But it might have been easier than what Peggy is going through now. There is clearly more than one way to lose a parent.

We visited Dallas for Thanksgiving in 2011 and noticed a few changes in the behavior of Peggy’s mother. Mary had worked as the office manager for a pediatric practice for many years, and her record-keeping reflects that. Every month’s bills are paid and filed by month, checkbook balanced monthly, everything in its place.

When we came back to Dallas to see her for Christmas we noticed a few month’s worth of bills unopened on the desk in her office. She explained that she had set up some payments automatically and we really didn’t think too much more about it. Until we came back a month or so later and saw past due notices for those same bills.

That began the process of making appointments with different doctors. It soon became apparent that the news was going to be bad. We were afraid of a diagnosis. We got it. And more. The biggest blow was finding out that she was not really capable of living by herself anymore. And it was explained that she could not come live with us because the doctor said she cannot imprint new information, so moving her away from Dallas would be tantamount to torture.

Peggy has worked and driven herself to death to make sure her mother has a wonderful place to live and is being taken care of by people who care. So far Mary knows us every time we come to visit. And she is delighted to see us, so the visits are always comforting.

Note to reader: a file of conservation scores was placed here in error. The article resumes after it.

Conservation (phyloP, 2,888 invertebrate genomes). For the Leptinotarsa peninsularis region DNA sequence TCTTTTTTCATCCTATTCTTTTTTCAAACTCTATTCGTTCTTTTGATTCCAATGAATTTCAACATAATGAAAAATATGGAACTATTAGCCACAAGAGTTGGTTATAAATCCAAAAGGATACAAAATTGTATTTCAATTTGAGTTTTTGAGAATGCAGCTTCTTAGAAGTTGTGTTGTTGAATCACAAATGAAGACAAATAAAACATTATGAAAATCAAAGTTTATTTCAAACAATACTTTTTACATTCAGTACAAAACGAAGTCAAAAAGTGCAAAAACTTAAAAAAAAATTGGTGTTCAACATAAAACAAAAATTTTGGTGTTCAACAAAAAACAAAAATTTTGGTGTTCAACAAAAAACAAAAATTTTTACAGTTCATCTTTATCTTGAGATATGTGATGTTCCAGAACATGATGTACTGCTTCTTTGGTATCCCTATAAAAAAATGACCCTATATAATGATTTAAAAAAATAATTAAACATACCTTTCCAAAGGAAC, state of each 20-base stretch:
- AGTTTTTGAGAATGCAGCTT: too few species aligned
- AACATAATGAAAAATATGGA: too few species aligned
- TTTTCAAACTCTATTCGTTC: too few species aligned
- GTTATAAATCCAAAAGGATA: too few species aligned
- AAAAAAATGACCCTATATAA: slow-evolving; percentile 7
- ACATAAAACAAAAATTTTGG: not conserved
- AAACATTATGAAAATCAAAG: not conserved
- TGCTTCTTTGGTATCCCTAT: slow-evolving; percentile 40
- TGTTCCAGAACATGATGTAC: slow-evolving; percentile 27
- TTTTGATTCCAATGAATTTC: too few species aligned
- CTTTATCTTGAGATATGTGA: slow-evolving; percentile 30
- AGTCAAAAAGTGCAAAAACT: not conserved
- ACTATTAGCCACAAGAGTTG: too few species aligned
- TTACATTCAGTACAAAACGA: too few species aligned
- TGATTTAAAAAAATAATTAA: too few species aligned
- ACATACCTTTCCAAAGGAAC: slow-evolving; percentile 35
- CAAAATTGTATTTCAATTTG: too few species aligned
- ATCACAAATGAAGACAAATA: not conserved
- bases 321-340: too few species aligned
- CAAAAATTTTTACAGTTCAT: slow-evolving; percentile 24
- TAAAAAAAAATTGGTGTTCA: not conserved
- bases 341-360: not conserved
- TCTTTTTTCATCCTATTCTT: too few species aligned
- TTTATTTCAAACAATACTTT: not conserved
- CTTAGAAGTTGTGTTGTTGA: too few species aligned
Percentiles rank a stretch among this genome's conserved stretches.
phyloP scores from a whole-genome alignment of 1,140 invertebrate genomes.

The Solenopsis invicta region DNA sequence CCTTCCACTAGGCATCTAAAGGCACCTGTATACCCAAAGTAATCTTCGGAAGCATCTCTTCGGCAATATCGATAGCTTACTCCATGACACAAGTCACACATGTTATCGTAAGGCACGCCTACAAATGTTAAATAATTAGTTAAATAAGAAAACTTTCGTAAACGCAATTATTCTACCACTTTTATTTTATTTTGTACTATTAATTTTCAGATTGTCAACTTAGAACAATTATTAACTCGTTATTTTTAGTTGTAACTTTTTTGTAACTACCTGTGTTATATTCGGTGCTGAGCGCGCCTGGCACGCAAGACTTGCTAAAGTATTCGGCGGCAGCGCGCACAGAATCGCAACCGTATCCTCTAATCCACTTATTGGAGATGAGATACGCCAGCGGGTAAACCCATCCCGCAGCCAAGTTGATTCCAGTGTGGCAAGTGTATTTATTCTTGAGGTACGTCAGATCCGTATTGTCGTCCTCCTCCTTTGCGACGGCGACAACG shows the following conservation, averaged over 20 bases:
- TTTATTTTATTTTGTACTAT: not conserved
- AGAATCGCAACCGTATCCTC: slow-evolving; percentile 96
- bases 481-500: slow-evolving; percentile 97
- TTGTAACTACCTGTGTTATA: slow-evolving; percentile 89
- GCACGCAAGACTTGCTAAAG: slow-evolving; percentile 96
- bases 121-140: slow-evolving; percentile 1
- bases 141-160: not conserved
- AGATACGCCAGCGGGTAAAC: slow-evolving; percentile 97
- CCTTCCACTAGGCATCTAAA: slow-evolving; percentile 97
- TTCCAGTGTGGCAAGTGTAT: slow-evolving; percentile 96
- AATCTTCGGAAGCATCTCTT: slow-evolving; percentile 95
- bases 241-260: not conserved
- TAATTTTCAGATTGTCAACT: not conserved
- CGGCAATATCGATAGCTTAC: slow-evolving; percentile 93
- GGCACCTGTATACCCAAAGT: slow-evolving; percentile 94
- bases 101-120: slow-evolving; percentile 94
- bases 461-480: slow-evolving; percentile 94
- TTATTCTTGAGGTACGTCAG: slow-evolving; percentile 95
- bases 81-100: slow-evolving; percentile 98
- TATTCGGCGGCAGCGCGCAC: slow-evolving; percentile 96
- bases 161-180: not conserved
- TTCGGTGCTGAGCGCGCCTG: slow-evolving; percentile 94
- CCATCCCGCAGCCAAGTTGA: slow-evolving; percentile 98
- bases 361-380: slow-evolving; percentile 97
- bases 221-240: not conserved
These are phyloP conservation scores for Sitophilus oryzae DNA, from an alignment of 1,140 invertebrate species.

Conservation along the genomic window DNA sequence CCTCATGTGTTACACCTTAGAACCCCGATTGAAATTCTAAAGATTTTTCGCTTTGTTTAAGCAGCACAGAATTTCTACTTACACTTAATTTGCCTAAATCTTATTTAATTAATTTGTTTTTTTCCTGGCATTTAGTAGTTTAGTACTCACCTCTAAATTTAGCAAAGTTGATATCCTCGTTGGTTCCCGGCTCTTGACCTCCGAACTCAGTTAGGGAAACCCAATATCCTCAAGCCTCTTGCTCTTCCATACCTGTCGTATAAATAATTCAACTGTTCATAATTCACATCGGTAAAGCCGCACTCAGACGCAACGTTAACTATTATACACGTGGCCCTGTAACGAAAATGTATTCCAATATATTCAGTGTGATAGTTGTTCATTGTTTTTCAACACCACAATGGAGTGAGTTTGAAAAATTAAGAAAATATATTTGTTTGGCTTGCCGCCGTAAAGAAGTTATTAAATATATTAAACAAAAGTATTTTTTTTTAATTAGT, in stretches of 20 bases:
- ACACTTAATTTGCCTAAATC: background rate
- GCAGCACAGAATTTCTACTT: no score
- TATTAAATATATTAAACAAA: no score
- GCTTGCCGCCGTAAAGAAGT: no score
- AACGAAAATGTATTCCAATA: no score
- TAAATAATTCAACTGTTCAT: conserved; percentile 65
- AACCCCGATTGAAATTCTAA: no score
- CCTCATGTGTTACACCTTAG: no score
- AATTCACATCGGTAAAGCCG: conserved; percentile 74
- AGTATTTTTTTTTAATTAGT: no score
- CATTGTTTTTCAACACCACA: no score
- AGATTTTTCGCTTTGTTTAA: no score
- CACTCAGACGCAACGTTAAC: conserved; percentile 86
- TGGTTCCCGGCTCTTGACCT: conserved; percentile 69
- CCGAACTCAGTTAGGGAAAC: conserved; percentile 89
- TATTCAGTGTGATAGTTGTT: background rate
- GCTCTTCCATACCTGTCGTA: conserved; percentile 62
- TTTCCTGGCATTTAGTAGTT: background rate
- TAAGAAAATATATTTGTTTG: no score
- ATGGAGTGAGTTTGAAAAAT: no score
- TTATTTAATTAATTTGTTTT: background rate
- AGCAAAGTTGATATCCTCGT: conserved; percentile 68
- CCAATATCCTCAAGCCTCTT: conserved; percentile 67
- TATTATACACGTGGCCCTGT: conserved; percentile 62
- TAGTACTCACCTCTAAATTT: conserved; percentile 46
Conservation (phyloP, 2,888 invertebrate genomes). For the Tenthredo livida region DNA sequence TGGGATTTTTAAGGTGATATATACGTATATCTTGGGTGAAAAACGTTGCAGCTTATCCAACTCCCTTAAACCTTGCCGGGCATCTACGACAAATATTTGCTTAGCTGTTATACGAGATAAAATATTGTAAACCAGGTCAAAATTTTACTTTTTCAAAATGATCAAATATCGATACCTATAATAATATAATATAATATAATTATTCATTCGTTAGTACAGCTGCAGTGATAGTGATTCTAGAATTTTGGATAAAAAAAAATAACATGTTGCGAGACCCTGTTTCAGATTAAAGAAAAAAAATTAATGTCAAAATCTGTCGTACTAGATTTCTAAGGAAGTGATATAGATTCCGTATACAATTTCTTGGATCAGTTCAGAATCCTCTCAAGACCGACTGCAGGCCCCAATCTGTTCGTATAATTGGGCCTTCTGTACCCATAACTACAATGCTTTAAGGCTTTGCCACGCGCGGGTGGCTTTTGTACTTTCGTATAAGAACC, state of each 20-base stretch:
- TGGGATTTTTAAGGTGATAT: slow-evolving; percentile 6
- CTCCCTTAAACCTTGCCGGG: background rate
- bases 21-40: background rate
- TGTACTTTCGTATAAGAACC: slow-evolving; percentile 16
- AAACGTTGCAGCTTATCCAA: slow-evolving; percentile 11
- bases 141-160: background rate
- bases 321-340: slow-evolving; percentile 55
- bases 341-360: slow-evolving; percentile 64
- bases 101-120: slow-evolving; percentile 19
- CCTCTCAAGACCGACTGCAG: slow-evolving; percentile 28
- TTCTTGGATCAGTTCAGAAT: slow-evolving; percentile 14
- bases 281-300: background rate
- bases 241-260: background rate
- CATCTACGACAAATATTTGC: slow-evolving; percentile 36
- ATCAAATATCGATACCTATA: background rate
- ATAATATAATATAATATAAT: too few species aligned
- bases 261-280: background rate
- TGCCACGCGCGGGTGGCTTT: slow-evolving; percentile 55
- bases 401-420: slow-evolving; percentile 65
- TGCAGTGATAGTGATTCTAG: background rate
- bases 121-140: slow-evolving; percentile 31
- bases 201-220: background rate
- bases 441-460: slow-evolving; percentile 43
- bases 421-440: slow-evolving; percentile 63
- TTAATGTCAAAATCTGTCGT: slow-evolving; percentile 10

When we leave Dallas I always try to have something fun planned for Peggy so she can began to relax. Today it was lunch in a place we have always enjoyed. When we come back in a few weeks for Easter I am going to take her to Lake Charles for a few days. Next time it might be the lake.

She needs to be able to get away. Because this hurts. And it’s not going to get easier.

A stop at the downtown Chuy’s on our way out of Dallas

Rodeo Houston

It is rodeo time in Houston!

If you are not from Houston, you really would have to visit to understand the sheer size of the event. If you are from Houston those words conjure images of 80,000 people in a football stadium and the best rodeo cowboys and music acts in the world.

My company is a corporate sponsor for the event and we buy tickets every year to entertain our customers. Additionally, Peggy and I are sponsors so we get passes into every night of the rodeo for all three weeks. We attend as often as we can.

Contrary to popular myth, not everyone in Texas is a cowboy or cowgirl. But just about everyone in Texas owns boots and a hat. The rodeo is the place to show ’em off.

We have attended three nights this week and it is just a blast. The best cowboys in the world show up every year because the money for the event is higher than at any other rodeo in the country except the National Finals. The quality of the competition is outstanding, and the rodeo runs like a well-oiled machine. No downtime is allowed and everything moves speedily to get the musical acts on stage before 9:00.

So far this year we have seen Alan Jackson, Styx and Lady Antebellum. Not all of the acts are country performers, so there is something for nearly every musical taste. We’ll be back later this month to see Bruno Mars, Blake Shelton and George Strait. It’s a blast.

If you ever get invited to the Houston Livestock Show and Rodeo you need to drop what you are doing and go.

It is a spectacle you just need to see to believe.

Excited to see Styx
Enjoying the rodeo before Alan Jackson performs